Tutorial :How can I create combinations of several lists without hardcoding loops?



Question:

I have data that looks like this:

    my @homopol = (                     ["T","C","CC","G"],  # part1                     ["T","TT","C","G","A"], #part2                     ["C","CCC","G"], #part3 ...upto part K=~50                    );          my @prob = ([1.00,0.63,0.002,1.00,0.83],                  [0.72,0.03,1.00, 0.85,1.00],                  [1.00,0.97,0.02]);         # Note also that the dimension of @homopol is always exactly the same with @prob.     # Although number of elements can differ from 'part' to 'part'.  

What I want to do is to

  1. Generate all combinations of elements in part1 through out partK
  2. Find the product of the corresponding elements in @prob.

Hence at the end we hope to get this output:

T-T-C  1 x 0.72 x 1 = 0.720  T-T-CCC     1 x 0.72 x 0.97 = 0.698  T-T-G  1 x 0.72 x 0.02 = 0.014  ...  G-G-G  1 x 0.85 x 0.02 = 0.017  G-A-C  1 x 1 x 1 = 1.000  G-A-CCC     1 x 1 x 0.97 = 0.970  G-A-G  1 x 1 x 0.02 = 0.020  

The problem is that the following code of mine does that by hardcoding the loops. Since the number of parts of @homopol is can be varied and large (e.g. ~K=50), we need a flexible and compact way to get the same result. Is there any? I was thinking to use Algorithm::Loops, but not sure how to achieve that.

use strict;  use Data::Dumper;  use Carp;      my @homopol = (["T","C","CC","G"],                 ["T","TT","C","G","A"],                 ["C","CCC","G"]);      my @prob = ([1.00,0.63,0.002,1.00,0.83],              [0.72,0.03,1.00, 0.85,1.00],              [1.00,0.97,0.02]);        my $i_of_part1 = -1;  foreach my $base_part1 ( @{ $homopol[0] } ) {      $i_of_part1++;      my $probpart1 = $prob[0]->[$i_of_part1];        my $i_of_part2 =-1;      foreach my $base_part2 ( @{ $homopol[1] } ) {          $i_of_part2++;          my $probpart2 = $prob[1]->[$i_of_part2];            my $i_of_part3 = -1;          foreach my $base_part3 ( @{ $homopol[2] } ) {              $i_of_part3++;              my $probpart3 = $prob[2]->[$i_of_part3];                my $nstr = $base_part1."".$base_part2."".$base_part3;              my $prob_prod = sprintf("%.3f",$probpart1 * $probpart2 *$probpart3);                print "$base_part1-$base_part2-$base_part3 \t";              print "$probpart1 x $probpart2 x $probpart3 = $prob_prod\n";            }      }  }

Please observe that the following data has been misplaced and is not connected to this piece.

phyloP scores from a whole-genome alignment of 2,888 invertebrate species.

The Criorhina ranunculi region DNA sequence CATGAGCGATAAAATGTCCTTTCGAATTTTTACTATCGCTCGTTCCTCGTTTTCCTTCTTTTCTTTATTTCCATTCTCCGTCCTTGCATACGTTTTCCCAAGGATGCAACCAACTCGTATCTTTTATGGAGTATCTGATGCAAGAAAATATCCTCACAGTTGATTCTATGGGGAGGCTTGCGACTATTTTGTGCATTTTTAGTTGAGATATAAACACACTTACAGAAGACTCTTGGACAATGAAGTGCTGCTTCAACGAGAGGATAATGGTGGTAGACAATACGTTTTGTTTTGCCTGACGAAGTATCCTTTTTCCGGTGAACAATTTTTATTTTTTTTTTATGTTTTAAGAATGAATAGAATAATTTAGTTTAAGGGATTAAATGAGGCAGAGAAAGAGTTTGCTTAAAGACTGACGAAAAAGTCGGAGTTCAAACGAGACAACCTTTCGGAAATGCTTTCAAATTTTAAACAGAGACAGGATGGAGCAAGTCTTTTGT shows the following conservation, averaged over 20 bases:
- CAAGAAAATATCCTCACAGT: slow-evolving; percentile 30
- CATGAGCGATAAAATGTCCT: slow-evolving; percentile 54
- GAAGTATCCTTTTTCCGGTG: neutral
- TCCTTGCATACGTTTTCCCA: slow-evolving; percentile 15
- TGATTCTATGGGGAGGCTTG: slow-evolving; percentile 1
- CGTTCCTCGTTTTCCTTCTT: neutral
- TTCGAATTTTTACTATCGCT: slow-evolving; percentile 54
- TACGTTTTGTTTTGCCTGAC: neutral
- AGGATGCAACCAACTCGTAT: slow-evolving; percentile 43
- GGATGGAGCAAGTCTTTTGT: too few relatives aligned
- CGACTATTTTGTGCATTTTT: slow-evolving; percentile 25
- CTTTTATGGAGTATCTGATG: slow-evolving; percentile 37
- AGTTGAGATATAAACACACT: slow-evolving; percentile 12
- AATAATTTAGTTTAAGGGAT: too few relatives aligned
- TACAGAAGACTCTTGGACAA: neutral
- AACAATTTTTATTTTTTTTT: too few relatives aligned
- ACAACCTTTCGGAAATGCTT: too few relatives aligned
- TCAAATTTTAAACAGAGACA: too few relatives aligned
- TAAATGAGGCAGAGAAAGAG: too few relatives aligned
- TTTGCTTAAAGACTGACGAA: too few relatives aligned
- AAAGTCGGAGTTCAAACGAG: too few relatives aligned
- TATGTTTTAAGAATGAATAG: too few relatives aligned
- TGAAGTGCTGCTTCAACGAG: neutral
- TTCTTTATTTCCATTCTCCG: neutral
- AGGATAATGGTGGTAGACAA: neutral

Solution:1

I would recommend Set::CrossProduct, which will create an iterator to yield the cross product of all of your sets. Because it uses an iterator, it does not need to generate every combination in advance; rather, it yields each one on demand.

use strict;  use warnings;  use Set::CrossProduct;    my @homopol = (      [qw(T C CC G)],      [qw(T TT C G A)],      [qw(C CCC G)],   );    my @prob = (      [1.00,0.63,0.002,1.00],      [0.72,0.03,1.00, 0.85,1.00],      [1.00,0.97,0.02],  );    # Prepare by storing the data in a list of lists of pairs.  my @combined;  for my $i (0 .. $#homopol){      push @combined, [];      push @{$combined[-1]}, [$homopol[$i][$_], $prob[$i][$_]]          for 0 .. @{$homopol[$i]} - 1;  };    my $iterator = Set::CrossProduct->new([ @combined ]);  while( my $tuple = $iterator->get ){      my @h = map { $_->[0] } @$tuple;      my @p = map { $_->[1] } @$tuple;      my $product = 1;      $product *= $_ for @p;      print join('-', @h), ' ', join(' x ', @p), ' = ', $product, "\n";  }  


Solution:2

A solution using Algorithm::Loops without changing the input data would look something like:

use Algorithm::Loops;    # Turns ([a, b, c], [d, e], ...) into ([0, 1, 2], [0, 1], ...)  my @lists_of_indices = map { [ 0 .. @$_ ] } @homopol;    NestedLoops( [ @lists_of_indices ], sub {    my @indices = @_;    my $prob_prod = 1; # Multiplicative identity    my @base_string;    my @prob_string;    for my $n (0 .. $#indices) {      push @base_string, $hompol[$n][ $indices[$n] ];      push @prob_string, sprintf("%.3f", $prob[$n][ $indices[$n] ]);      $prob_prod *= $prob[$n][ $indices[$n] ];    }    print join "-", @base_string; print "\t";    print join "x", @prob_string; print " = ";    printf "%.3f\n", $prob_prod;  });  

But I think that you could actually make the code clearer by changing the structure to one more like

[     { T => 1.00, C => 0.63, CC => 0.002, G => 0.83 },    { T => 0.72, TT => 0.03, ... },    ...  ]  

because without the parallel data structures you can simply iterate over the available base sequences, instead of iterating over indices and then looking up those indices in two different places.


Solution:3

Why don't you use recursion? Pass the depth as a parameter and let the function call itself with depth+1 inside the loop.


Solution:4

you could do it by creating an array of indicies the same length as the @homopol array (N say), to keep track of which combination you are looking at. In fact this array is just like a number in base N, with the elements being the digits. Iterate in the same way as you would write down consectutive numbers in base N, e.g (0 0 0 ... 0), (0 0 0 ... 1), ...,(0 0 0 ... N-1), (0 0 0 ... 1 0), ....


Solution:5

Approach 1: Calculation from indices

Compute the product of lengths in homopol (length1 * length2 * ... * lengthN). Then, iterate i from zero to the product. Now, the indices you want are i % length1, (i / length1)%length2, (i / length1 / length2) % length3, ...

Approach 2: Recursion

I got beaten to it, see nikie's answer. :-)


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